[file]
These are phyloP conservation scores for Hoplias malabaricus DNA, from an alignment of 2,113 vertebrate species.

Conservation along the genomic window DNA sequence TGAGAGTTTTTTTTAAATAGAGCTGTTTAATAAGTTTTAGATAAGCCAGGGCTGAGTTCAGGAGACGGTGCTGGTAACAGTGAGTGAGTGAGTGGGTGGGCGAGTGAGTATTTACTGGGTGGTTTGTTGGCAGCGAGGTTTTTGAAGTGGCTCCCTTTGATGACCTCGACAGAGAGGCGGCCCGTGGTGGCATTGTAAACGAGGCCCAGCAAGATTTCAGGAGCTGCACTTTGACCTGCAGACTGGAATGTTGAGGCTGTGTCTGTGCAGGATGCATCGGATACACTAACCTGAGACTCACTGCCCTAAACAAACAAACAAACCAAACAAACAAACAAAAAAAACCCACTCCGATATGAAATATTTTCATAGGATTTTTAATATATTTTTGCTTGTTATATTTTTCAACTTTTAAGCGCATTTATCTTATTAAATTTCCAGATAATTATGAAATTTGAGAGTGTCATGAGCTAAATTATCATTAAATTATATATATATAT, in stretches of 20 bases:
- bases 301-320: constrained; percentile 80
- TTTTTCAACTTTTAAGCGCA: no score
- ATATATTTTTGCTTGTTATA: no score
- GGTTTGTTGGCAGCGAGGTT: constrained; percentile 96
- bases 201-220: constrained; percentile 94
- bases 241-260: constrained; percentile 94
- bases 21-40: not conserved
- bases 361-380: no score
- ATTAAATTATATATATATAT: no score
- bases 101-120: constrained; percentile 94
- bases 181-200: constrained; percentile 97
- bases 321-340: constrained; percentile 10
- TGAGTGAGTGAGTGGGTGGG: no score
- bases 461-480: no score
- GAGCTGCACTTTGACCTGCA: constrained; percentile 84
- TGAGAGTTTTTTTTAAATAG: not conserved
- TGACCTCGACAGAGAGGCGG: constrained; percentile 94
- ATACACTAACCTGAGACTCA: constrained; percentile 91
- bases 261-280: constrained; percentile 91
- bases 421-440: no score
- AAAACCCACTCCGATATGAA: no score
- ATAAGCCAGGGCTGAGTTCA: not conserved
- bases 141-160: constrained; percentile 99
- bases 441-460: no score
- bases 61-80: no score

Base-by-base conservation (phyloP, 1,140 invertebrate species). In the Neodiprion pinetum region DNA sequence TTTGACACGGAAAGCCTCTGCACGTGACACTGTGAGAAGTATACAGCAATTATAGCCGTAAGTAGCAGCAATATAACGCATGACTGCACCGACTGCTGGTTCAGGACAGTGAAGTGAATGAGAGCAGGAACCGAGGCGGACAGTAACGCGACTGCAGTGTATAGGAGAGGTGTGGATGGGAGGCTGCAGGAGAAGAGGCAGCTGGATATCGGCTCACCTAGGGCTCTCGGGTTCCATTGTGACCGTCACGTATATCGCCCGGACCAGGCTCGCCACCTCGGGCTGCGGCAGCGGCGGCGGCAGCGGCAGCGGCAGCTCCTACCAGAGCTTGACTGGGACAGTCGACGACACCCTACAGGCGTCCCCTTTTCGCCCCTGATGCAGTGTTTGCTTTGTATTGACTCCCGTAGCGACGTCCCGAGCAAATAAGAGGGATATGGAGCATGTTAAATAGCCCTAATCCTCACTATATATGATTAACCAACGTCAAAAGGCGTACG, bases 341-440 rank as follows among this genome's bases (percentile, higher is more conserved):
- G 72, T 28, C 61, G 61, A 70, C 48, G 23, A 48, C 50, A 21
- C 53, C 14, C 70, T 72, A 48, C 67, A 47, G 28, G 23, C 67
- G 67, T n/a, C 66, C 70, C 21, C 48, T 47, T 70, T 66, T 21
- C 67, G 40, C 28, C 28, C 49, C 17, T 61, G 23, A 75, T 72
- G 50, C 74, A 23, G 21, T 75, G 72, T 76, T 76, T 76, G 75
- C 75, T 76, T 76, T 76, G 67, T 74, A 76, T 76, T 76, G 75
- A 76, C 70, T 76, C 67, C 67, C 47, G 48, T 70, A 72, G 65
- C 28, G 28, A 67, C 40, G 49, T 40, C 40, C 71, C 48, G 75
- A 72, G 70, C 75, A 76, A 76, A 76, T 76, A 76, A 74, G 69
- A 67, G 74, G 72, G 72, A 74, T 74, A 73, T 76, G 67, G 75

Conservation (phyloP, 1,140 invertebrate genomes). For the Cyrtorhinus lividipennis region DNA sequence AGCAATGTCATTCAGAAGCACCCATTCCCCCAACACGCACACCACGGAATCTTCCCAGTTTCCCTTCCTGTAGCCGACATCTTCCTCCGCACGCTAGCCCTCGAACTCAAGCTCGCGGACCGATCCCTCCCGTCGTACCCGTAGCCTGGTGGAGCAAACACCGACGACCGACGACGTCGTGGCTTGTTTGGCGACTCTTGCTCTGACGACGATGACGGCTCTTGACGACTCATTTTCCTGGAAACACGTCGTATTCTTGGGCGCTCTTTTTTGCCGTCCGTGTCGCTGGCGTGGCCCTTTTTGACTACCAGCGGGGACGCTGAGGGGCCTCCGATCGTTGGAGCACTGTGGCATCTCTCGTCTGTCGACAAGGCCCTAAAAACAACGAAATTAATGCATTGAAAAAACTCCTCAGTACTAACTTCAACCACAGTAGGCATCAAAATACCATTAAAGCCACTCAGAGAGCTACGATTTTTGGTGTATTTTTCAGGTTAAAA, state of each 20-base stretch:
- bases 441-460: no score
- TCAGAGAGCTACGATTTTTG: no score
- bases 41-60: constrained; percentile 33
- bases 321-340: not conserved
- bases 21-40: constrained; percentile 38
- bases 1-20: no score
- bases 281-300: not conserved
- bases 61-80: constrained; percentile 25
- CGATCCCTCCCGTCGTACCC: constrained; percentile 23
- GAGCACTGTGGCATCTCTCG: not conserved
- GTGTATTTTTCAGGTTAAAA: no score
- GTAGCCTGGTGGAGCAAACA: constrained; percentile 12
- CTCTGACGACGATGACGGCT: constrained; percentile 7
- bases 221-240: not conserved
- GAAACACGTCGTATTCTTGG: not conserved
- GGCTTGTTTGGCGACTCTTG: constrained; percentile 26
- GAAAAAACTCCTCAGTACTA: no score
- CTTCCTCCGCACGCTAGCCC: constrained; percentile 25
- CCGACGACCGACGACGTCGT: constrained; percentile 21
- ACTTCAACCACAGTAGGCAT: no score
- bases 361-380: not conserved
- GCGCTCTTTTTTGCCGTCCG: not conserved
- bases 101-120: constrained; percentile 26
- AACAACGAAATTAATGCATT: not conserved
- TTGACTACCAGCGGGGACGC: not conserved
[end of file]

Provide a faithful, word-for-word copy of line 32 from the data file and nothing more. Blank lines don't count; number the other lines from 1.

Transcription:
- C 67, G 40, C 28, C 28, C 49, C 17, T 61, G 23, A 75, T 72